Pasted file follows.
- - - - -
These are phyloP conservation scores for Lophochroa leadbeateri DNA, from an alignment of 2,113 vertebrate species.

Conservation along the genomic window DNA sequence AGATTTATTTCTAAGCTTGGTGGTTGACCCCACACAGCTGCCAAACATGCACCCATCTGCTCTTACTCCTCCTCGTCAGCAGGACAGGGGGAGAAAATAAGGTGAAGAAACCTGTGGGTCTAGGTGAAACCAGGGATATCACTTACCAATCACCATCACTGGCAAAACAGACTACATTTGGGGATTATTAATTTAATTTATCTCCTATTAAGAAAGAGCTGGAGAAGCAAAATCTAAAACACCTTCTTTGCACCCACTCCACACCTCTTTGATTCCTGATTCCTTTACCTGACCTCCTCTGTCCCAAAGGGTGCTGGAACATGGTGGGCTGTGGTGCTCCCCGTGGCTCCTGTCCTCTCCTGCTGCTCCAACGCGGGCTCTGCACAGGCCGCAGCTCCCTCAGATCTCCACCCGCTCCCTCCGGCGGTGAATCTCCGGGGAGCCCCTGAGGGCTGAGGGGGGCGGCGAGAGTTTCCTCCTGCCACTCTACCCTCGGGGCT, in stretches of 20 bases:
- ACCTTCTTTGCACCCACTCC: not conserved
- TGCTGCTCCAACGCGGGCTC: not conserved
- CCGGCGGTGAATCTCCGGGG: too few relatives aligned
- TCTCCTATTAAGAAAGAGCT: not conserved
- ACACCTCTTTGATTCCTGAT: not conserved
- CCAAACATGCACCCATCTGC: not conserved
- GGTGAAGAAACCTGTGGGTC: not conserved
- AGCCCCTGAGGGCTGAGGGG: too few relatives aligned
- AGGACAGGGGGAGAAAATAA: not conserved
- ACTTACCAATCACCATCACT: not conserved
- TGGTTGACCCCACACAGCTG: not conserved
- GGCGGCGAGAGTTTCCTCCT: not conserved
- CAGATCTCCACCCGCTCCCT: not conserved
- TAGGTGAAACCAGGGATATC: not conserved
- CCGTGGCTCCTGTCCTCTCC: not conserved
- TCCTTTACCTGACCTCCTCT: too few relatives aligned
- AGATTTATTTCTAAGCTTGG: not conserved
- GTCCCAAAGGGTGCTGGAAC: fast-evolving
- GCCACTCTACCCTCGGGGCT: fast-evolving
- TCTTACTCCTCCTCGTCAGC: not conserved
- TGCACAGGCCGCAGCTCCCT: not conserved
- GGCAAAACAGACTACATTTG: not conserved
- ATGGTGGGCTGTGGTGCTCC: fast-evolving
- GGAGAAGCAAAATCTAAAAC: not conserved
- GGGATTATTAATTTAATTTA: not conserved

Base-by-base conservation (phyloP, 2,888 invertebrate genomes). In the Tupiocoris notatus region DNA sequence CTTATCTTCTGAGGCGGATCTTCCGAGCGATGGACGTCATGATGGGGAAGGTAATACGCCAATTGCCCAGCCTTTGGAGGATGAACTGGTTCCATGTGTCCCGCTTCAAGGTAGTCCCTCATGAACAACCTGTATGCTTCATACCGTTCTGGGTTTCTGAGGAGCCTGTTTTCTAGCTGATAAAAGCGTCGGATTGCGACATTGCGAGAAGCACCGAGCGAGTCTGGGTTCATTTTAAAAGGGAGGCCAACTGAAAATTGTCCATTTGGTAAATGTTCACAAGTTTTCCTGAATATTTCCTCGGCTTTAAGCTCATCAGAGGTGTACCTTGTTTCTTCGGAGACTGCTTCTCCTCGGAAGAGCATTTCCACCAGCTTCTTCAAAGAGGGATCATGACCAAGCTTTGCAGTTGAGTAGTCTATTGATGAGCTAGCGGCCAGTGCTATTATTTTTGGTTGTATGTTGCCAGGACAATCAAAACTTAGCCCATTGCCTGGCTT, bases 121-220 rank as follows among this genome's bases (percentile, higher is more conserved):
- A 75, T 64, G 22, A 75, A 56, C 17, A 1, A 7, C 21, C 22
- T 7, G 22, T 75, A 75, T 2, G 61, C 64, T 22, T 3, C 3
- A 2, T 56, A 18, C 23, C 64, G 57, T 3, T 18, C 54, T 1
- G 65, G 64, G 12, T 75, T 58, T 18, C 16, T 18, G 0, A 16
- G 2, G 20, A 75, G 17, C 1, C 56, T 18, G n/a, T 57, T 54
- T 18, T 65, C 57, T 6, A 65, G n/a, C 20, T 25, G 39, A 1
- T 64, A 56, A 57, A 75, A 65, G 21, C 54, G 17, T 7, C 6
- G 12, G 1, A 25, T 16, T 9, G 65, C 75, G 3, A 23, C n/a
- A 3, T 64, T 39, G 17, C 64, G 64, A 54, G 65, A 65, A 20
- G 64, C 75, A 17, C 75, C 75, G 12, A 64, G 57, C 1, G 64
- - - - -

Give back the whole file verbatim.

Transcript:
These are phyloP conservation scores for Lophochroa leadbeateri DNA, from an alignment of 2,113 vertebrate species.

Conservation along the genomic window DNA sequence AGATTTATTTCTAAGCTTGGTGGTTGACCCCACACAGCTGCCAAACATGCACCCATCTGCTCTTACTCCTCCTCGTCAGCAGGACAGGGGGAGAAAATAAGGTGAAGAAACCTGTGGGTCTAGGTGAAACCAGGGATATCACTTACCAATCACCATCACTGGCAAAACAGACTACATTTGGGGATTATTAATTTAATTTATCTCCTATTAAGAAAGAGCTGGAGAAGCAAAATCTAAAACACCTTCTTTGCACCCACTCCACACCTCTTTGATTCCTGATTCCTTTACCTGACCTCCTCTGTCCCAAAGGGTGCTGGAACATGGTGGGCTGTGGTGCTCCCCGTGGCTCCTGTCCTCTCCTGCTGCTCCAACGCGGGCTCTGCACAGGCCGCAGCTCCCTCAGATCTCCACCCGCTCCCTCCGGCGGTGAATCTCCGGGGAGCCCCTGAGGGCTGAGGGGGGCGGCGAGAGTTTCCTCCTGCCACTCTACCCTCGGGGCT, in stretches of 20 bases:
- ACCTTCTTTGCACCCACTCC: not conserved
- TGCTGCTCCAACGCGGGCTC: not conserved
- CCGGCGGTGAATCTCCGGGG: too few relatives aligned
- TCTCCTATTAAGAAAGAGCT: not conserved
- ACACCTCTTTGATTCCTGAT: not conserved
- CCAAACATGCACCCATCTGC: not conserved
- GGTGAAGAAACCTGTGGGTC: not conserved
- AGCCCCTGAGGGCTGAGGGG: too few relatives aligned
- AGGACAGGGGGAGAAAATAA: not conserved
- ACTTACCAATCACCATCACT: not conserved
- TGGTTGACCCCACACAGCTG: not conserved
- GGCGGCGAGAGTTTCCTCCT: not conserved
- CAGATCTCCACCCGCTCCCT: not conserved
- TAGGTGAAACCAGGGATATC: not conserved
- CCGTGGCTCCTGTCCTCTCC: not conserved
- TCCTTTACCTGACCTCCTCT: too few relatives aligned
- AGATTTATTTCTAAGCTTGG: not conserved
- GTCCCAAAGGGTGCTGGAAC: fast-evolving
- GCCACTCTACCCTCGGGGCT: fast-evolving
- TCTTACTCCTCCTCGTCAGC: not conserved
- TGCACAGGCCGCAGCTCCCT: not conserved
- GGCAAAACAGACTACATTTG: not conserved
- ATGGTGGGCTGTGGTGCTCC: fast-evolving
- GGAGAAGCAAAATCTAAAAC: not conserved
- GGGATTATTAATTTAATTTA: not conserved

Base-by-base conservation (phyloP, 2,888 invertebrate genomes). In the Tupiocoris notatus region DNA sequence CTTATCTTCTGAGGCGGATCTTCCGAGCGATGGACGTCATGATGGGGAAGGTAATACGCCAATTGCCCAGCCTTTGGAGGATGAACTGGTTCCATGTGTCCCGCTTCAAGGTAGTCCCTCATGAACAACCTGTATGCTTCATACCGTTCTGGGTTTCTGAGGAGCCTGTTTTCTAGCTGATAAAAGCGTCGGATTGCGACATTGCGAGAAGCACCGAGCGAGTCTGGGTTCATTTTAAAAGGGAGGCCAACTGAAAATTGTCCATTTGGTAAATGTTCACAAGTTTTCCTGAATATTTCCTCGGCTTTAAGCTCATCAGAGGTGTACCTTGTTTCTTCGGAGACTGCTTCTCCTCGGAAGAGCATTTCCACCAGCTTCTTCAAAGAGGGATCATGACCAAGCTTTGCAGTTGAGTAGTCTATTGATGAGCTAGCGGCCAGTGCTATTATTTTTGGTTGTATGTTGCCAGGACAATCAAAACTTAGCCCATTGCCTGGCTT, bases 121-220 rank as follows among this genome's bases (percentile, higher is more conserved):
- A 75, T 64, G 22, A 75, A 56, C 17, A 1, A 7, C 21, C 22
- T 7, G 22, T 75, A 75, T 2, G 61, C 64, T 22, T 3, C 3
- A 2, T 56, A 18, C 23, C 64, G 57, T 3, T 18, C 54, T 1
- G 65, G 64, G 12, T 75, T 58, T 18, C 16, T 18, G 0, A 16
- G 2, G 20, A 75, G 17, C 1, C 56, T 18, G n/a, T 57, T 54
- T 18, T 65, C 57, T 6, A 65, G n/a, C 20, T 25, G 39, A 1
- T 64, A 56, A 57, A 75, A 65, G 21, C 54, G 17, T 7, C 6
- G 12, G 1, A 25, T 16, T 9, G 65, C 75, G 3, A 23, C n/a
- A 3, T 64, T 39, G 17, C 64, G 64, A 54, G 65, A 65, A 20
- G 64, C 75, A 17, C 75, C 75, G 12, A 64, G 57, C 1, G 64